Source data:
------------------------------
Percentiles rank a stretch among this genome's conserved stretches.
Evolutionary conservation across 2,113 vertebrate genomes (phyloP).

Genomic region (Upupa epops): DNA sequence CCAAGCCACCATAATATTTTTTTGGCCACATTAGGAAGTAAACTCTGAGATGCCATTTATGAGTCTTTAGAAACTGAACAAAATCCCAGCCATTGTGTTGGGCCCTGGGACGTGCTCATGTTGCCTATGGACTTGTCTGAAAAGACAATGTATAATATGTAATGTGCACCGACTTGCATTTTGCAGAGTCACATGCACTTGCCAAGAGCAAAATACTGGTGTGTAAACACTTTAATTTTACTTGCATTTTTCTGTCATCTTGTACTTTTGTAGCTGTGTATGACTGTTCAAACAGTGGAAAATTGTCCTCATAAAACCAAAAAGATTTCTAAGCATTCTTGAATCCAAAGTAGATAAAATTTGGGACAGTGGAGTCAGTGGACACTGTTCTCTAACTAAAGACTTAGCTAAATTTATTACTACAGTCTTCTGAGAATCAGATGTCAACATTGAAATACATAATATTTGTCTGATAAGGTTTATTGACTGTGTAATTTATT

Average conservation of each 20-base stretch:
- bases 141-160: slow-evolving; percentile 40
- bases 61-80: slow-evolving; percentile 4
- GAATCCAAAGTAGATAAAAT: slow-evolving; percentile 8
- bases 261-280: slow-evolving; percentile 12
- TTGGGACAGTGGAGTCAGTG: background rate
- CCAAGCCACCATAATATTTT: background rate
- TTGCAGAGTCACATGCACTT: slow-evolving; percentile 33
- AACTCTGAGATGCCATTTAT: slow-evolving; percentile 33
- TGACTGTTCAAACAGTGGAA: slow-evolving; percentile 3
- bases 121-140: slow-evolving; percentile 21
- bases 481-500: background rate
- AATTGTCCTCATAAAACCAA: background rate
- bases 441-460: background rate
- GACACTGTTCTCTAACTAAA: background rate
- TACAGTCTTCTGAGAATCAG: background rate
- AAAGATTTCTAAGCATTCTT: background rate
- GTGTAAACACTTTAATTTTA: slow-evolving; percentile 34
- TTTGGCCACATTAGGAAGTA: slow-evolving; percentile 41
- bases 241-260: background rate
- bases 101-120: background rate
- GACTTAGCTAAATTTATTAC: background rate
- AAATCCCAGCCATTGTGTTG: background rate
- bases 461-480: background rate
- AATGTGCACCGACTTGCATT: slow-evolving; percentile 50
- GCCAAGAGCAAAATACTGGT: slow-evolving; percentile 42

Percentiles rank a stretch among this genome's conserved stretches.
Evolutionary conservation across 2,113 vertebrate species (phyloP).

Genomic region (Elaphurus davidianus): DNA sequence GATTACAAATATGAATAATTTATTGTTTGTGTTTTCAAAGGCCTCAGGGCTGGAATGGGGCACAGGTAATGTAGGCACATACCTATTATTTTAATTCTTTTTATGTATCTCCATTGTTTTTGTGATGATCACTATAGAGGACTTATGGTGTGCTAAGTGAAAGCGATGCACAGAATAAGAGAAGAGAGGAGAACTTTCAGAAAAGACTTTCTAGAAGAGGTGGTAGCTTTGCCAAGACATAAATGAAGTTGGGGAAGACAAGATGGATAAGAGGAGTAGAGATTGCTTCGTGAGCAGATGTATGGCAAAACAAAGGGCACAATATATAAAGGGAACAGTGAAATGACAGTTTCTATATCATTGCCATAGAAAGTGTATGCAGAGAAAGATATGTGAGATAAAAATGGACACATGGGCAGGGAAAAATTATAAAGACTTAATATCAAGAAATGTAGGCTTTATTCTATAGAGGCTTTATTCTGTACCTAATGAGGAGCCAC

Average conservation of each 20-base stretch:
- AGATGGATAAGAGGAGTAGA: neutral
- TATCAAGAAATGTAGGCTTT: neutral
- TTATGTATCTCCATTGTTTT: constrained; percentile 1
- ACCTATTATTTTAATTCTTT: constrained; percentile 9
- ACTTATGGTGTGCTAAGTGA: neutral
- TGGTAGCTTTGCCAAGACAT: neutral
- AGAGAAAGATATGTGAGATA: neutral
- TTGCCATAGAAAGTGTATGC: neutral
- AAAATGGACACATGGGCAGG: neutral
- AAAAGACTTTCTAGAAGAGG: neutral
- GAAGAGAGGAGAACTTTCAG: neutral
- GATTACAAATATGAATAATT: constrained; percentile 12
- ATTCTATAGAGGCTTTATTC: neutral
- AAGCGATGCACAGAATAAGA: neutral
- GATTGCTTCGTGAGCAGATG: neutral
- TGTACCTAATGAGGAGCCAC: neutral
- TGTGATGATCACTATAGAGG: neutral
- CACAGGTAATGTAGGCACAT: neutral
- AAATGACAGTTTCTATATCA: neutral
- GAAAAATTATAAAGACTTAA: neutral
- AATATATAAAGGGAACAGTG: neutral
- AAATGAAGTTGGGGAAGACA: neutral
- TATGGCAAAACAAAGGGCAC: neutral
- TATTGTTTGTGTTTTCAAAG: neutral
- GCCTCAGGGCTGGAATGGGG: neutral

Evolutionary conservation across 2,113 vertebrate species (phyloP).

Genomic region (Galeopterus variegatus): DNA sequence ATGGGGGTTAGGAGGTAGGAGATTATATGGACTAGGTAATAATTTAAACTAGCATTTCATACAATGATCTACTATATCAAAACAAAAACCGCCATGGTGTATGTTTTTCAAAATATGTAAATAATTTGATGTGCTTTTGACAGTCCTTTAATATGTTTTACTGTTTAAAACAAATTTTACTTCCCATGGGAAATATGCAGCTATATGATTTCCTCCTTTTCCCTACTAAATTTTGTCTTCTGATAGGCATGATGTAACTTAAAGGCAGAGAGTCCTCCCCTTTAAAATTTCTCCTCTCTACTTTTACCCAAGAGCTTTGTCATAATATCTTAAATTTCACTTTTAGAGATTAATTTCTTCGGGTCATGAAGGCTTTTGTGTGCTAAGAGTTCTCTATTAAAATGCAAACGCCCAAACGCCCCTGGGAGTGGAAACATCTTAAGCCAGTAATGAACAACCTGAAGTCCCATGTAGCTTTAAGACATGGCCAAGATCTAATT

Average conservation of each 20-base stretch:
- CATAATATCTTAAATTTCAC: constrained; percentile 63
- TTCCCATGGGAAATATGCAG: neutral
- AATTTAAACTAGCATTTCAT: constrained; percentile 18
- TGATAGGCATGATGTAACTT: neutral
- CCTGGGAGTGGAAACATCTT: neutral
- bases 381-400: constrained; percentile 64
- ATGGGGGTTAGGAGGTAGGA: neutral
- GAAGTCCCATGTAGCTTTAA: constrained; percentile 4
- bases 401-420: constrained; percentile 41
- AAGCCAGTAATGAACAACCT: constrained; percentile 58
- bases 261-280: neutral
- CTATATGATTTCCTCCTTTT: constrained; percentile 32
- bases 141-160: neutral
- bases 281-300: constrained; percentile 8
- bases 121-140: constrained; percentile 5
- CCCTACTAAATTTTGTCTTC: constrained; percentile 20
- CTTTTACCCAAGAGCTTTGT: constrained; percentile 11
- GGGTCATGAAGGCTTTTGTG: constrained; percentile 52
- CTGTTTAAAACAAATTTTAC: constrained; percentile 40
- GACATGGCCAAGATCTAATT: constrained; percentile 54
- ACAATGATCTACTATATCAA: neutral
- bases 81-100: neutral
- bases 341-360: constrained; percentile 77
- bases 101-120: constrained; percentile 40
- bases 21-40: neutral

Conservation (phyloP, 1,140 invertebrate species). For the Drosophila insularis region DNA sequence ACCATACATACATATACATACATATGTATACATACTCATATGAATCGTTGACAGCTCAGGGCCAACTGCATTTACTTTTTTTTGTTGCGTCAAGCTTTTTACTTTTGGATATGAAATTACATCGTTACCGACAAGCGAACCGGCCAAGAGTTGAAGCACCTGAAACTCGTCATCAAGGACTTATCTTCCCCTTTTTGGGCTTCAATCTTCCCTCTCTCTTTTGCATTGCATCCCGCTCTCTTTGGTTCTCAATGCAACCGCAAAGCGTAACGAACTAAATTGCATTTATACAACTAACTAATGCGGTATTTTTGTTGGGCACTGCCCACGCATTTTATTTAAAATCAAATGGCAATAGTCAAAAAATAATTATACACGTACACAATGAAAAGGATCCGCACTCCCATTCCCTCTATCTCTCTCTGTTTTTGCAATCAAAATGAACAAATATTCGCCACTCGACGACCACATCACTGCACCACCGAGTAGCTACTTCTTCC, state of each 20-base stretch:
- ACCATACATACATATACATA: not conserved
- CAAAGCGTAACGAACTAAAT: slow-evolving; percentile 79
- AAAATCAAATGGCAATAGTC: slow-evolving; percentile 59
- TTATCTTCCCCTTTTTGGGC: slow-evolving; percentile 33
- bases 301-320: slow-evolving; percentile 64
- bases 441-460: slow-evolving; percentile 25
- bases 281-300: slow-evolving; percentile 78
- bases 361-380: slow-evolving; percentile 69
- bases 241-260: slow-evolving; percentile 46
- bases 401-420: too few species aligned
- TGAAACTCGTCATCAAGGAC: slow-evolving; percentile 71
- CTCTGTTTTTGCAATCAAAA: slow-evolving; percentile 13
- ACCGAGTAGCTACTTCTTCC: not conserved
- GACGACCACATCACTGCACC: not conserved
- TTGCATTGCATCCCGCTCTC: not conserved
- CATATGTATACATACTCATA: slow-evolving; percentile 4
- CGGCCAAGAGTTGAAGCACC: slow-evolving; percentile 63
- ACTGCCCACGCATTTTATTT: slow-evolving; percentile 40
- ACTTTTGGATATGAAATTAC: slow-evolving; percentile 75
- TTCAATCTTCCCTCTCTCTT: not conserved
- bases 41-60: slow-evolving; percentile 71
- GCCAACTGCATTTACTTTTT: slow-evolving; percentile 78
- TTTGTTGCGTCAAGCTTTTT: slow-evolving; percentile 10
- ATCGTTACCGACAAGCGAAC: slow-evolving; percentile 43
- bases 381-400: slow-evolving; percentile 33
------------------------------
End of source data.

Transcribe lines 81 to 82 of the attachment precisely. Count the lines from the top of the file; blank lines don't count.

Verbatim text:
- GACATGGCCAAGATCTAATT: constrained; percentile 54
- ACAATGATCTACTATATCAA: neutral